Thursday, December 01, 2016

'Well, Mr. Potter, He Died A Much Richer Man Than You'll Ever Be.'

Seventy years ago on Christmas eve, George Bailey was at the end of his rope and was about to jump off a bridge in Bedford Falls, New York.  So began the beginning of the end of It’s A Wonderful Life, a movie that I never tire of seeing this time of year.
Even when I was at my most cynical, It’s A Wonderful Life was never simplistic, a label that feckless critics pasted on the Frank Capra-directed film upon its 1946 debut. On one very lonely Christmas Eve, it helped me through a long night, while with every passing year its message continues to humble and inspire me.
That message reverberates even more strongly today given the horrors that seem to visit our lives with such numbing regularity: Each of us, no matter how insignificant we may seem, has the power to make a difference.  And that the true measure of our humanity has nothing to do with fame or money, but with how we live our life.
If it’s been a while since you’ve seen It’s A Wonderful Life, check your TV listings or webstream it from Netflix. If you’ve never seen it, you owe it to yourself to do so.
Oh, and have yourself a happy holiday.

6 comments:

Anonymous said...

The wife and I watch it every Christmas, along with the 1952 Alistair Sims , Christmas Carol. Populist Christmas stories where the sentiment feels real.

Anonymous said...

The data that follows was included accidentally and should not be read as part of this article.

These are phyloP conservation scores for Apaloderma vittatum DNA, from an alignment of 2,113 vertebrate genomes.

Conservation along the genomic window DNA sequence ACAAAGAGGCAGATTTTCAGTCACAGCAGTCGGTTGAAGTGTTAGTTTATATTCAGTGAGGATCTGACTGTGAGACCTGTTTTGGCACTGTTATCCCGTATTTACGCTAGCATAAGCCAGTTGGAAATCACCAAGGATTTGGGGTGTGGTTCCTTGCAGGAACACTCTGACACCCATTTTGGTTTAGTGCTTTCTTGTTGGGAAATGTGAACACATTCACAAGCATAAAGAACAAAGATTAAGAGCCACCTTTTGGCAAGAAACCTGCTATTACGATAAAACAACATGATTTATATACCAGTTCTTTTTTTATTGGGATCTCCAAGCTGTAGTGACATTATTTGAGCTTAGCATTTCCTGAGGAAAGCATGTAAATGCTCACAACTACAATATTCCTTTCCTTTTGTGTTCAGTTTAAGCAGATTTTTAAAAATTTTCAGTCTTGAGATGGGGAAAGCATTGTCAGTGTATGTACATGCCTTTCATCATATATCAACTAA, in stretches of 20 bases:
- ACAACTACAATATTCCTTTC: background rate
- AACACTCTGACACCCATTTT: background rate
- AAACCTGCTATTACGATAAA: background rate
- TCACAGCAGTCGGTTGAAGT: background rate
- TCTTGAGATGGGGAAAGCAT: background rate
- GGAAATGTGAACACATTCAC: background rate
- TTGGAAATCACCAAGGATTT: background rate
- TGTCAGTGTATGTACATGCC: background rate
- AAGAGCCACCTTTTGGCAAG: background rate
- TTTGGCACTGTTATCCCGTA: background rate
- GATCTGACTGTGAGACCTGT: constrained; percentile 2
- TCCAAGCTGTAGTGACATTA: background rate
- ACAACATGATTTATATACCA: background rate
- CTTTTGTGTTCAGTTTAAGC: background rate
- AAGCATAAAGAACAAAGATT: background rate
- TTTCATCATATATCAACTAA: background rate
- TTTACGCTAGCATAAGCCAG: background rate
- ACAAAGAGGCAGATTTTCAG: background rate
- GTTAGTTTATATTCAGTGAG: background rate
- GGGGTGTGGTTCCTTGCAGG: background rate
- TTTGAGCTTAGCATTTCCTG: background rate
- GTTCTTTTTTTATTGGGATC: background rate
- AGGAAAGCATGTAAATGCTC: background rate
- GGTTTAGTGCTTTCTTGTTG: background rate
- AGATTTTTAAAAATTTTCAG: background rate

I don't know.

He gets a glimpse of what his town would be like if he'd never been born, and there are (gulp!) black people in his favorite tavern.

Aneka Obat Bius said...
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Bscharlott said...

The studio thought so little of the movie that it did not bother to renew its copyright. Consequently, it could be shown for free on TV and in the 1970s TV stations took advantage of that fact and started showing it year after year. So the movie, which did not do very well when it first came out in 1946, finally found an audience and became a classic. I remember when I watched it for the first time as a teenager; it brought me to tears. After World War II the country just wasn't in the mood for this type of picture.

Anonymous said...
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fred lapides said...

Odd as it may seem, I think they plan to make this into a Broadway play or possibly a musical. But then, why not? After all, they are turn Groundhog Day into musical.